The New York Times' Scores

For 14,964 reviews, this publication has graded:
  • 48% higher than the average critic
  • 4% same as the average critic
  • 48% lower than the average critic
On average, this publication grades 3.8 points lower than other critics. (0-100 point scale)
Average Movie review score: 60
Highest review score: 100 My Journey Through French Cinema
Lowest review score: 0 Battlefield Earth: A Saga of the Year 3000
Score distribution:
14964 movie reviews
  1. At the very least, it’s impossible to watch The Disappearance of My Mother without a measure of ambivalence. Gratitude for the chance to make Barzini’s acquaintance, and for Barrese’s sensitivity in making the introduction, is accompanied by ethical queasiness.
  2. This is less a chronicle of forbidden desire than an examination of how desire works. Like a lost work of 18th-century literature, it is at once ardent and rigorous, passionate and philosophical.
    • 76 Metascore
    • 50 Critic Score
    Bustamante renders the film’s distinct milieus with extraordinary texture. The sanitized and soulless spaces of Pablo and his family form an evocative contrast with the lively, bustling bars and streets frequented by Francisco. But this emphasis on sensory detail comes at the cost of the big picture.
  3. Shot mostly in black and white and with an improvisational feel, My Friend the Polish Girl is cool and clever, feigning social realism with winking calculation.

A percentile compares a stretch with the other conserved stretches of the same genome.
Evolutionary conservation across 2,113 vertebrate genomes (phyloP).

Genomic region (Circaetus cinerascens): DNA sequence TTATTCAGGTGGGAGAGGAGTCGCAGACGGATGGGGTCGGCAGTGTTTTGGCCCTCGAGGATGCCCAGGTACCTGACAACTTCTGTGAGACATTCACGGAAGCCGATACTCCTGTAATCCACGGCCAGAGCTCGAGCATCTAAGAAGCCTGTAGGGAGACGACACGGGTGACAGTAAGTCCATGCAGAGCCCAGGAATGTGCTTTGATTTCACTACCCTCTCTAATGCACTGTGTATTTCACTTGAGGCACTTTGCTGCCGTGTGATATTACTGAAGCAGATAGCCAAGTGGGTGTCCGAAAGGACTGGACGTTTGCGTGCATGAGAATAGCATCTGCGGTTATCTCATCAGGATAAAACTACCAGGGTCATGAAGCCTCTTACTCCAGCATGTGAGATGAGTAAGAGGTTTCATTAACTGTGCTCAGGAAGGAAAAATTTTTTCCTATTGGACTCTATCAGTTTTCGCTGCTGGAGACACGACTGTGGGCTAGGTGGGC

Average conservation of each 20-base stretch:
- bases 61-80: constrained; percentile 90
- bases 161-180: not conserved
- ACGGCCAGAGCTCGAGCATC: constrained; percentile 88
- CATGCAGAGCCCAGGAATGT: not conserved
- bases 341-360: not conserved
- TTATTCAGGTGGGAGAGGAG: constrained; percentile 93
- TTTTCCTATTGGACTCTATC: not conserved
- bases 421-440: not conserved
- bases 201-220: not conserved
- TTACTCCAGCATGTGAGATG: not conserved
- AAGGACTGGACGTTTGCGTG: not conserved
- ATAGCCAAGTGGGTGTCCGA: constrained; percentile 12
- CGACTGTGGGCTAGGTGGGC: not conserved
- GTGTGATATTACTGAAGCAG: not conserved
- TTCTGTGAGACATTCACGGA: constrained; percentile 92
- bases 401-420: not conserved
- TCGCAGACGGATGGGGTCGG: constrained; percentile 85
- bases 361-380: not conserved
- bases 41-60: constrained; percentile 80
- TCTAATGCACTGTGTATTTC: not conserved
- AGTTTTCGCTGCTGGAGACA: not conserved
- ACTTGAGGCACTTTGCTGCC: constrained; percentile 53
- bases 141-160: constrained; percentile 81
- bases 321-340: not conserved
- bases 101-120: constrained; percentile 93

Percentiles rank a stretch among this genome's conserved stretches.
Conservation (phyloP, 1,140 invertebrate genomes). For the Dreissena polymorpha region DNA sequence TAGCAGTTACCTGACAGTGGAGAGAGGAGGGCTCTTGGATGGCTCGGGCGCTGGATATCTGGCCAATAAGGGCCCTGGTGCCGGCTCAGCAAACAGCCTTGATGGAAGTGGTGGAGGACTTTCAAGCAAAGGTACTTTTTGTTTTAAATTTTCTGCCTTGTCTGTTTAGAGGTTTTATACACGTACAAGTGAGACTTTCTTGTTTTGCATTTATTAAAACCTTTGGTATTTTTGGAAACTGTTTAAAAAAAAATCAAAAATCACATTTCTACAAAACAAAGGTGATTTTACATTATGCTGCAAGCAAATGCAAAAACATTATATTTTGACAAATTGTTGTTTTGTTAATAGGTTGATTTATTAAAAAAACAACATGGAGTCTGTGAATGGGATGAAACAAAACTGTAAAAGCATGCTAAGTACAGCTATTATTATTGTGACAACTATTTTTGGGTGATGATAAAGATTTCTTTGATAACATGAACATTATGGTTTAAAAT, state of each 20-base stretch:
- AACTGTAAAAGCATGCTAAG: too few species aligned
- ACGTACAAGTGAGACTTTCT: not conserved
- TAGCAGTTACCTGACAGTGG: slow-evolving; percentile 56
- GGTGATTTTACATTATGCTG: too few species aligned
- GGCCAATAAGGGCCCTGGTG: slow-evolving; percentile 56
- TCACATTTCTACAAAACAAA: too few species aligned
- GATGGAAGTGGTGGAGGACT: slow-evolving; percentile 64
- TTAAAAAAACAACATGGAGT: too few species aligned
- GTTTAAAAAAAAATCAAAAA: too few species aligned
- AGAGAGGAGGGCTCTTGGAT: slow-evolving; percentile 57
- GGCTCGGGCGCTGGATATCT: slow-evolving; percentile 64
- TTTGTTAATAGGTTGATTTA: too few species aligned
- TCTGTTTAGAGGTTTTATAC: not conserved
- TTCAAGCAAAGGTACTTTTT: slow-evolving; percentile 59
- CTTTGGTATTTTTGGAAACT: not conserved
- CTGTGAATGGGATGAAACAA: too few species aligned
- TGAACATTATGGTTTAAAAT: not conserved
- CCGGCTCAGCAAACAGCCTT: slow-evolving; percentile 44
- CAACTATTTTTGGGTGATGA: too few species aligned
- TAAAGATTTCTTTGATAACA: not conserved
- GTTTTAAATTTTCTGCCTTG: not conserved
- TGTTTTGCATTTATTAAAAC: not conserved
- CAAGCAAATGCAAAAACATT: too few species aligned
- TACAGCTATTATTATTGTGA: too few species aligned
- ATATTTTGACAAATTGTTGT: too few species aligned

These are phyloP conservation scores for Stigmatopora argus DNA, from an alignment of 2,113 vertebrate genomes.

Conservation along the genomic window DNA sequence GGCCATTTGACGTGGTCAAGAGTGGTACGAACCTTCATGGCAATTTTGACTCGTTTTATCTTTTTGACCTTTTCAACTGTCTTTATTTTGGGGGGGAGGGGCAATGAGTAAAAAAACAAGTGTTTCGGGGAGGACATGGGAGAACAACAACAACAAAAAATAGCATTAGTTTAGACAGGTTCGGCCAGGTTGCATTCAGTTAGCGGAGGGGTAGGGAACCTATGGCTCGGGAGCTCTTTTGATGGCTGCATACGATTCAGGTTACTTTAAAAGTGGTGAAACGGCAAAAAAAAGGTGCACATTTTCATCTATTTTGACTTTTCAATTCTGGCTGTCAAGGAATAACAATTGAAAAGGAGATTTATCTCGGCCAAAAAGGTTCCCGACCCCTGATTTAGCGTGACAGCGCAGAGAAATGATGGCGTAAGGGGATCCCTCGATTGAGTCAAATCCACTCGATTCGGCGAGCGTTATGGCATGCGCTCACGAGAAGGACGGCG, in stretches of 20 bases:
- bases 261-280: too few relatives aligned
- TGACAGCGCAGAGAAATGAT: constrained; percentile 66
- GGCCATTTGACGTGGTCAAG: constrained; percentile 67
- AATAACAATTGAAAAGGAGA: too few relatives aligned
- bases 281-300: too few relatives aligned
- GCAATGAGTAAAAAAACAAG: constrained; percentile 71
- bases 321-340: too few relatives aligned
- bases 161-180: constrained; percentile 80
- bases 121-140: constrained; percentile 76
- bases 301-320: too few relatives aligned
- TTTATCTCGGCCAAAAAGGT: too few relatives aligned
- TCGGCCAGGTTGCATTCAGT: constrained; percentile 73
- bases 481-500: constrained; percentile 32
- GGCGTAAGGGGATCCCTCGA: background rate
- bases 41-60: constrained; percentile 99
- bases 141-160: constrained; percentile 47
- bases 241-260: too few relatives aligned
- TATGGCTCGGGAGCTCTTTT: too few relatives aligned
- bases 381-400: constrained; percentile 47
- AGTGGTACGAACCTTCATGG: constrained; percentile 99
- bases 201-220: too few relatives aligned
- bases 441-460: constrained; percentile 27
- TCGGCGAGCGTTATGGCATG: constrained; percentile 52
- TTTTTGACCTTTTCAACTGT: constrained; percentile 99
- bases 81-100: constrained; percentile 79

4. Ly shows command of staging and shooting throughout, simulating documentary form while maintaining a tight grip on narrative coherence.
  5. The forbidden romance has its will-they-or-won’t-they thrills, but this first feature by the directors Amp Wong and Ji Zhao, becomes a basket of tangled snakes when Blanca faces far too many obstacles.
  6. [A] hardly epochal but largely pleasant documentary.
  7. It is easier to like Feast of the Epiphany as an idea for an uncompromising film than it is to reconcile its pretensions.
  8. After Parkland is not easy to watch, and certain choices (of images, of music) could be construed as calculated. But the movie succeeds where it counts: showing the reverberations of violence long after most cameras left.
  9. As a trio, Viance, Zaghouani and Pellizari are bright and full of energy, and Gourmel allows their scenes together to play with improvisational looseness. Their vivacity lends purpose to the entire film.
  10. The pace is too rapid for any nonexpert to absorb or glean the significance of all the details, which Périot generally leaves unexplained. But this documentary is fitfully thought-provoking, and particularly good at illustrating political fault lines of the time.
  11. This isn’t a groundbreaking documentary, but it does pay its subjects the ultimate courtesy, treating them as officials have not: as fully rounded human beings.
  12. Filmed almost entirely in real time, and using a series of long, intimate takes, “The Body Remembers” is about privilege and its lack, motherhood and its absence, race and its legacy.
  13. It is manifestly unfair to compare the work of a near-universally admired auteur to an odd, ambitious independent film, but Knives and Skin owes so much to David Lynch, particularly “Twin Peaks,” that it feels wrong to pretend it exists in a vacuum.